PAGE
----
The I iii IV V chord progression and its rhythmic shifts occur frequently in music of the genre, Freddie Jackson's 1985 hit Rock Me Tonight, being a good example, though using the related chords I iii7 ii9 IV/V.
The songs are in different keys - Sheeran in D major, and Gaye up a semitone in Eb major. The tempo of Thinking Out Loud is slightly slower.
They differ structurally. After the first verse (48 seconds in) Sheeran veers off into a 'bridge' of eight bars introducing the new key of E minor. There is a 'coda' figure at 1.37 in Sheeran's song, again taking the music away from the looped chord sequence.
The bridge in Let's Get It On occurrs at 1.34, and the music pauses for two bars on Ab major, the subdominant key. This alternates with the one-bar loop four times over a period of 45 seconds before returning to the loop. Gaye repeats the bridge section at 3.05.
Crucially there is no coincidence between either melody or lyrics. The strongest arguments for plagiarism centre around these elements of a song.
TMZ reported in June 2018 that Sheeran made some counter-claims "according to new docs":
- Let's Get It On's chord progressions and drum patterns are "extremely commonplace";
- the similar elements are unprotectable, public domain elements, and
- Ed Townsend's biological daughter Kathy Griffin is not able to sue him because she was adopted by others at birth, and therefore has "no standing in the case" under California law.
More detail on this final claim is provided by a Hollywood Reporter article here.
Reuters reports the defence arguing that the mood of Thinking Out Loud exhibits "somber, melancholic tones, addressing long lasting romantic love" while Let's Get It On is a "sexual anthem" with positive emotions.
Let's Get It On
(Gaye/Townsend) © EMI Music Publishing Ltd. Recording by Marvin Gaye ℗ 1973 Tamla Records, transposed here down a semitone from Eb major for ease of comparison.
Thinking Out Loud
(Sheeran/Wadge) © Sony/ATV Music Publishing (UK) Limited, BDI Music Limited. Recording by Ed Sheeran ℗ 2014, Asylum Records.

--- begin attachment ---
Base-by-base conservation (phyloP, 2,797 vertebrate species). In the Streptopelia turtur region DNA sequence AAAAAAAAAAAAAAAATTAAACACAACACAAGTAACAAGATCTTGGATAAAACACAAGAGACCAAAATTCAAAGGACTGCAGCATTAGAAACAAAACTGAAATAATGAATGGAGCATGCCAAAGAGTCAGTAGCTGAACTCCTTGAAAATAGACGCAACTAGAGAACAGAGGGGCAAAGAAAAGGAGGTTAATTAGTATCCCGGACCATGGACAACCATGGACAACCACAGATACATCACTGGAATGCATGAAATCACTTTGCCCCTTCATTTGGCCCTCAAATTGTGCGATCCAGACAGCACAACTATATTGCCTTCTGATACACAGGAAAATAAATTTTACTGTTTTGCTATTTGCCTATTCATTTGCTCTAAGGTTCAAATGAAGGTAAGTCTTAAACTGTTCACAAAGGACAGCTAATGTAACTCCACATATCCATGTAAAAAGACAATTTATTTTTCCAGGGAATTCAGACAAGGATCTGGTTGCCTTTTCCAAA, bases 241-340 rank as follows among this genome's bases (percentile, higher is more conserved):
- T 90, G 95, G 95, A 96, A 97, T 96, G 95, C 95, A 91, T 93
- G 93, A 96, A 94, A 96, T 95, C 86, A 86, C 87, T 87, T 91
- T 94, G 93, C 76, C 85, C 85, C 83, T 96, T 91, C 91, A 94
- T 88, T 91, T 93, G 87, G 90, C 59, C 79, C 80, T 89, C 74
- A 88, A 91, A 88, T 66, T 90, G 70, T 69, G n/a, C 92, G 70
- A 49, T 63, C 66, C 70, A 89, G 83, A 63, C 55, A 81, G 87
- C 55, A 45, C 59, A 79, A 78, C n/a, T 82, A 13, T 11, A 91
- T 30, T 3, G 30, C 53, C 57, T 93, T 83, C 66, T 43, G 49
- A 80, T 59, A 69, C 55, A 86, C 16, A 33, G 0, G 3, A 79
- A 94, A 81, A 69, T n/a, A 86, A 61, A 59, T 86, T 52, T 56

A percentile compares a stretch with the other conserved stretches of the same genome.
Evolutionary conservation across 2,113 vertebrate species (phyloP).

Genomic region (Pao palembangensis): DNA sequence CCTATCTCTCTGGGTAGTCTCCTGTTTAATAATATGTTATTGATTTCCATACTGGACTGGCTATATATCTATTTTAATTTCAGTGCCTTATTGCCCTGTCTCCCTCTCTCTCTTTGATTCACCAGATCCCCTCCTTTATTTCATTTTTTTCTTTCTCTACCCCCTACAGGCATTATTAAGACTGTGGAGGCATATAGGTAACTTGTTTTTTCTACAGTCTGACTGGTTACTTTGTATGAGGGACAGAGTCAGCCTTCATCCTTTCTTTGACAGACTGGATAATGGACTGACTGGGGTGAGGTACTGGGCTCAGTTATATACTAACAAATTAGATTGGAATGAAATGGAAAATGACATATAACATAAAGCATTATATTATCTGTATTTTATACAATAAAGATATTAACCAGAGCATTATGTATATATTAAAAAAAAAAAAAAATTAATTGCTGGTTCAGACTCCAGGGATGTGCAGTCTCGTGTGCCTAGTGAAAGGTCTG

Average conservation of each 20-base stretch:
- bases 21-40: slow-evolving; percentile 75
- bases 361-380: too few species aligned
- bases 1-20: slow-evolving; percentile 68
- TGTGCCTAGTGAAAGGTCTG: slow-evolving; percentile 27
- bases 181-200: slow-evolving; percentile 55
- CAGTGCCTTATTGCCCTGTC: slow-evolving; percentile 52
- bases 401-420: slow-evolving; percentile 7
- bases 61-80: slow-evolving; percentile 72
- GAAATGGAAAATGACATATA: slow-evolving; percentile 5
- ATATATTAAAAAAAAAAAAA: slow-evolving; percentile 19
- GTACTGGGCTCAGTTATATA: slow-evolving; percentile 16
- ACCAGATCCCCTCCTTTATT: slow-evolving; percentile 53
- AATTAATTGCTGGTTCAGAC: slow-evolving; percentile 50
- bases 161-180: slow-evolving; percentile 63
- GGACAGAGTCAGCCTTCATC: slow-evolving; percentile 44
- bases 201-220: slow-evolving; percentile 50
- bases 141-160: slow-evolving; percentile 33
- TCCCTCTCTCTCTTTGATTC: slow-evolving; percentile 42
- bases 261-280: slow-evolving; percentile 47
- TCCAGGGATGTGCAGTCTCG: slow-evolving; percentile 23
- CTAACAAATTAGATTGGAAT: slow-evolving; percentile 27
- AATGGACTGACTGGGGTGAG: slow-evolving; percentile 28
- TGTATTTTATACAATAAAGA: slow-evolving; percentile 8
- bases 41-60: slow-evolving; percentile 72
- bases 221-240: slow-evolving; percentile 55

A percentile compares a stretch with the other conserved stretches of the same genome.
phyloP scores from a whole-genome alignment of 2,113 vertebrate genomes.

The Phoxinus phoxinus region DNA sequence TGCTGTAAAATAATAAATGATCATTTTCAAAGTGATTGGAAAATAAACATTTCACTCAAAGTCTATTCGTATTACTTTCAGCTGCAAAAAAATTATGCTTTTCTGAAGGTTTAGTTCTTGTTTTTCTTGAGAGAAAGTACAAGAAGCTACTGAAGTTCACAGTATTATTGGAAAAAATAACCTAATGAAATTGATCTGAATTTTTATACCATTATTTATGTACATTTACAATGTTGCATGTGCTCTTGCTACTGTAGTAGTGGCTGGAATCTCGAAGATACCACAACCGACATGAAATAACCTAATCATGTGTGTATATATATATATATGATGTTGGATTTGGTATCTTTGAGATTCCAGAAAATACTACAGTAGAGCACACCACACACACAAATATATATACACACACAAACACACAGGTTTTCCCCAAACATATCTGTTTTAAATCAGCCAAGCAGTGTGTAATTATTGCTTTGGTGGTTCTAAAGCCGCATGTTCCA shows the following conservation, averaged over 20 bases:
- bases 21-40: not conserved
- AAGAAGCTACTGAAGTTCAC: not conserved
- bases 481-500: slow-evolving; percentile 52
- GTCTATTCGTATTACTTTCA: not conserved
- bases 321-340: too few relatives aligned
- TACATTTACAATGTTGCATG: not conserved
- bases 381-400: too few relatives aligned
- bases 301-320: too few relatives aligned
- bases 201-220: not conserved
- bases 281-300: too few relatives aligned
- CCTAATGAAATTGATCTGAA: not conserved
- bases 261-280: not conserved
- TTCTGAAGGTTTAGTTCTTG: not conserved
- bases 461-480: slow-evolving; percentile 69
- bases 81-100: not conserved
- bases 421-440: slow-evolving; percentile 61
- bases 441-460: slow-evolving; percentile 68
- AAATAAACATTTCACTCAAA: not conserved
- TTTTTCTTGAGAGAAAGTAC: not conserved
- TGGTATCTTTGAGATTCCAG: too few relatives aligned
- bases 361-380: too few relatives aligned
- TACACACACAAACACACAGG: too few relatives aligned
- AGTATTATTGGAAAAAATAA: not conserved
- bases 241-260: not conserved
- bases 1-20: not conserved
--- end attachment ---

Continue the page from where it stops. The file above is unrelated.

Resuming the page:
The case came to trial in New York in May 2023. Sheeran strongly defended his work, commenting that he found "baseless claims like this" frustrating. The defence lawyer called the similar chord progressions and rhythms "the letters of the alphabet of music".
The jury took three hours to reach its decision to clear Sheeran of the claim.
A key difference between this and the Marvin Gaye/Blurred Lines case is that here there can be no real claim that Ed Sheeran has copied the style of Let's Get It On. The chord pattern and rhythm alone do not constitute a style, and indeed have been recreated many times since 1973.
As there is no melody and lyric similarity, the decision must turn on whether the chord sequence and rhythm alone is copyrightable.
Billboard report, 28 June 2018 looking at the validity of the claims from the Gaye and Townsend estates
Complete Music Update blog post, 3 May 2023, reporting on the trial
[The Guardian, 5 May 2023] (http://https://www.theguardian.com/music/2023/may/04/ed-sheeran-verdict-not-liable-copyright-lawsuit-marvin-gaye) reporting the verdict in favour of Sheeran.
2 Oct 2017
I don't think a chord progression - particularly one in as standard a time signature and tempo as in this example - can be 'owned' by any one artist. Sheeran's melody and rhythm is completely different to Marvin Gaye's, as is the rest of the song. Similar, yes, but no case for infringement for me.
6 Jul 2019
This is SO ridiculous! "The heirs of Let's Get It On's late co-writer Ed Townsend, claim Sheeran's track off his 2014 album X, copies "the melody, rhythms, harmonies, drums, bass line, backing chorus, tempo, syncopation and looping"" [https://www.bbc.com/news/entertainment-arts-48852135]. No, it doesn't! The melody and the chords are different, and that is all it should be based on. If it is going to be determined that drum grooves, tempos, syncopation, harmonies, rhythms are to be deemed copyright-able, I claim right now all tempos, including all incrementations no matter how slight, with 95 bpm-105 bpm are MINE. I also want the swinging rock n roll power chord riff to be mine, too. ALSO, I claim all harmonies of a major 3rd or a minor 3rd; that's all mine now. Okay? Are we all in agreement?
24 Feb 2021
How about Mr. Townsend's youngest son Mike "Clef" Townsend? I last heard Clef is still alive in New York.